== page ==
The Best of 2014: No 5, Baez hits the game-winning homer in his MLB debut

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(Photo by Doug Pensinger/Getty Images)

Every baseball season is filled with memorable moments, and this year’s Cubs campaign was no exception. Cornerstone players had bounceback seasons, newer additions stepped up, and top prospects made their big league debuts. To wrap up the year, we asked you to pick your top 10 moments of 2014. From now until the end of the year, we’ll be unveiling one moment per day.

No 10: Rizzo’s late-season walk-off homer
No 9: Hendricks makes an easy transition to the bigs
No 8: Castro, Rizzo named All-Stars
No 7: Maddux gets inducted into the Hall of Fame
No 6: Wrigley Field celebrates its 100th birthday

Javier Baez hits the game-winning home run in the 12th inning of his major league debut—Aug. 5 @ Colorado

Heading into the 2014 season, Cubs fans were champing at the bit to get a first look at top prospect Javier Baez, who hit 37 minor league home runs and was named the organization’s Minor League Player of the Year in 2013.

Even though his first five big league at-bats were nothing spectacular—the then-21-year-old went 0-for-5 with three strikeouts—Cubs fans in attendance at Coors Field got what they came for when Baez stepped up to lead off the 12th inning of a 5-5 game.

The young slugger took the first pitch he saw from southpaw Boone Logan to deep right-center field to give the Cubs a 6-5 lead and an eventual win.

“I’ve faced him before, and he threw me all curveballs,” Baez said of Logan, whom he saw in the minors when the left-hander was on a rehab assignment. “He has a good curveball. I wasn’t sitting on the curveball. I was sitting on the fastball, and he threw it, first pitch.”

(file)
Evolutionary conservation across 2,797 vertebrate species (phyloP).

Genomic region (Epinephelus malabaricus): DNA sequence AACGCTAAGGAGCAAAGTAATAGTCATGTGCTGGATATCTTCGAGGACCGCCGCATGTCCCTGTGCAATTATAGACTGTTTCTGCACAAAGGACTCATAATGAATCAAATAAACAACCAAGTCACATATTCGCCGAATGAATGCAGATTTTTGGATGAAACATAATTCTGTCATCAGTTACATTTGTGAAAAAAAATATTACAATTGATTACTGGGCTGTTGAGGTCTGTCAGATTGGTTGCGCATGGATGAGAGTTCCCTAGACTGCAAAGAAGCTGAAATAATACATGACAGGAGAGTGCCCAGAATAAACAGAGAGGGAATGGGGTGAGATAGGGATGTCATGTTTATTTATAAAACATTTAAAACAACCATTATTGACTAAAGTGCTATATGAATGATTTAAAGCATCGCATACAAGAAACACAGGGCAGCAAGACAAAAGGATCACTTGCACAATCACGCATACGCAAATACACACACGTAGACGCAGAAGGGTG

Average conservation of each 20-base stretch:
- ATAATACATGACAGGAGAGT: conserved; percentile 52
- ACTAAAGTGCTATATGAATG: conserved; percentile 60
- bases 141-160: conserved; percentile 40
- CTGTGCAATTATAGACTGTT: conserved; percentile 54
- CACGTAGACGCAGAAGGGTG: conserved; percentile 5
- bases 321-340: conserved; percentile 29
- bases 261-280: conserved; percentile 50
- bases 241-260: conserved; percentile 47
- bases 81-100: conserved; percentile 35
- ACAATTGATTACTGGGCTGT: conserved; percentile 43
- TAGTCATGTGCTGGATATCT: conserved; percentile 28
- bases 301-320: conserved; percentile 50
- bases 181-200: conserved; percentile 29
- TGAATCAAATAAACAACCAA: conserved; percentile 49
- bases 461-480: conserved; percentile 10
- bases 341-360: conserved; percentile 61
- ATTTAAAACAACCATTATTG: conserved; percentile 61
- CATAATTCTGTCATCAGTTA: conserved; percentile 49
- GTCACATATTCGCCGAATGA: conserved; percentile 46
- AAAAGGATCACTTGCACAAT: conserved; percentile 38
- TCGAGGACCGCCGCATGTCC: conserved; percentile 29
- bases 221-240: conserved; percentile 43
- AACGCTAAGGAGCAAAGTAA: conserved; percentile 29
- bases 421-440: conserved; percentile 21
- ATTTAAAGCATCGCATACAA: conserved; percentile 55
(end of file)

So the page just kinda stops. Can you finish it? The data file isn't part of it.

While Baez showed great promise, he mostly struggled in his first major league action in 2014. Still, he managed to demonstrate the power potential that has had scouts raving for years and created an unforgettable Cubs memory.

2 Comments

sakly, this auspicious first appearance was followed by an abysmal 53 games in which the young fellow struck out in about half of his plate appearances hitting .169 with 5 homers and 20 RBIs.If he is not traded as part of a package to fill any holes which arise after ST.He will no doubt spend next season at least in the minors learning the strike zone and the importance of making contact. Visions of him as the everyday second baseman are wildly premature.

Speaking of wildly premature, writing off a player with the power that Baez showed is just that. Considering the fact that throughout his pro baseball career Baez has consistently struggled after a promotion initially, only to adjust and dominate the pitching at that level. Especially now that they have a top notch hitting coach I see no reason not to expect that the necessary changes in his swing, approach etc. will be made so Baez can assume the role of the Chicago Cubs starting second baseman.

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